Corgis are at risk of developing a disease called degenerative myelopathy or DM. Research regarding DM is underway, and a test for DM has been developed and is available through the Orthopedic Foundation for Animals. The three scores are "at risk", "carrier" and "clear". Currently there are very few "clear" dogs and more "at risk" and "carriers". "Clear" Pems will not develop the disease nor pass it on to offspring. "Carrier" Pems will not develop the disease; however, one could possibly pass one copy of the gene to its offspring. "At risk" Pems have two copies of the gene, and therefore will pass one gene along to offspring. In addition, "at risk" Pems have a risk of developing the disease. In particular "at risk" Pems, the percentages of developing DM are not known at this time. Further research is being done. There is a free test for dogs over age 10 on the OFA site. This will be used for research by the University of Missouri and owners are encouraged to test their older dogs so that determination can be made as to why some dogs develop DM and some do not, in spite of having two copies of the gene.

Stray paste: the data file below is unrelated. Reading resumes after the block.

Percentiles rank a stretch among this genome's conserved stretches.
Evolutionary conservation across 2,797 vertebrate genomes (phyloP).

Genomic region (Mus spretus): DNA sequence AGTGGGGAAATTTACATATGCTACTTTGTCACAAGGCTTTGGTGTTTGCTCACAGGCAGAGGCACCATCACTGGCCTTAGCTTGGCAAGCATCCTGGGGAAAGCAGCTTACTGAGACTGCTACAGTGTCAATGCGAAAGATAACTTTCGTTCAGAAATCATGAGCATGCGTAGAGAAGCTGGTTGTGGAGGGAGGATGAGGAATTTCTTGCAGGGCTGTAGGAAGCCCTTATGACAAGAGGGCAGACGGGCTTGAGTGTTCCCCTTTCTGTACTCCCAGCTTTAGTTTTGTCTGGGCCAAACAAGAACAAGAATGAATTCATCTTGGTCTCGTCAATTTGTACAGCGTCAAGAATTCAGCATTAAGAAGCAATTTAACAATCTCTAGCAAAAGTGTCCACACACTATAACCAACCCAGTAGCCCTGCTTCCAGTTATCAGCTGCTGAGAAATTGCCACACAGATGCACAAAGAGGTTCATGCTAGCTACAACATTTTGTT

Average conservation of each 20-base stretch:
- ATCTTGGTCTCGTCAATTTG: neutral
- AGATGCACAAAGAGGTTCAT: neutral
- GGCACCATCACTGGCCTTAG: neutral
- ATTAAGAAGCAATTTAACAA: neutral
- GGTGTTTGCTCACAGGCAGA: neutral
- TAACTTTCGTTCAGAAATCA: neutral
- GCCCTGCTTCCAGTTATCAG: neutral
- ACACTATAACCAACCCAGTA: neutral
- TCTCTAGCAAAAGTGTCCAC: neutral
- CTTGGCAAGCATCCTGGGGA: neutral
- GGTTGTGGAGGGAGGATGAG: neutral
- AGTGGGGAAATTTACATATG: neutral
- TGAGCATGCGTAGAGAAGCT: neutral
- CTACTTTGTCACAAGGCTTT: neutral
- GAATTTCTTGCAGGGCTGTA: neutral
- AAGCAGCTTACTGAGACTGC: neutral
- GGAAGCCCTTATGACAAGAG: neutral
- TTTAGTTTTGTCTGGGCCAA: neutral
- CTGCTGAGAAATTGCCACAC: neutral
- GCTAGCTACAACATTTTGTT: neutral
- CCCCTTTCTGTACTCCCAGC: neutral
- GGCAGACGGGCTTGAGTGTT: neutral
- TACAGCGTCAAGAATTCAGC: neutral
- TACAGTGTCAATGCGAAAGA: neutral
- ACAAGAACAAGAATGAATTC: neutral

Pembrokes are also at risk for hip dysplasia, Von Willebrand's disease and eye disorders. Von Willebrand's, a clotting disorder, is detected by a DNA test. It is eliminated by the avoidance of breeding carriers or affected Pembrokes to each other. One of the parents must be rated clear to avoid the disease. Both parents should have a recent passing CERF rating within one year before being bred to avoid eye problems such as persistent pupillary membranes (PPMs), retinal dysplasia or cataracts. Hip dysplasia is poly-genetic; more than one set of genes is involved. Having as many ancestors as possible tested and given at least a fair rating by OFA is the best way to avoid a dysplasic Pembroke, although this is no guarantee against it.

History

As far back as the 10th century, corgis were originally bred for herding sheep, bulls, horses and cattle and are the oldest herding breed[citation needed]. Pems have proven themselves excellent companions and are outstanding competitors in sheepdog trials and dog agility. There are two theories of Pembroke Welsh Corgi origin:

  1. Some Cardigan Welsh Corgis were crossed with Swedish Vallhund Dogs.
  2. Some of the original dogs (the Pembroke) evolved from Cardigans and from other dogs, such as Schipperke and Pomeranian, and other Spitz-type dogs.

Pems, and Corgis in general, are becoming more popular in the United States and rank 22nd in American Kennel Club registrations[5], as of 2006.

Queen Elizabeth II owns 16 dogs of this breed.[6]

Gallery

See also

References

External links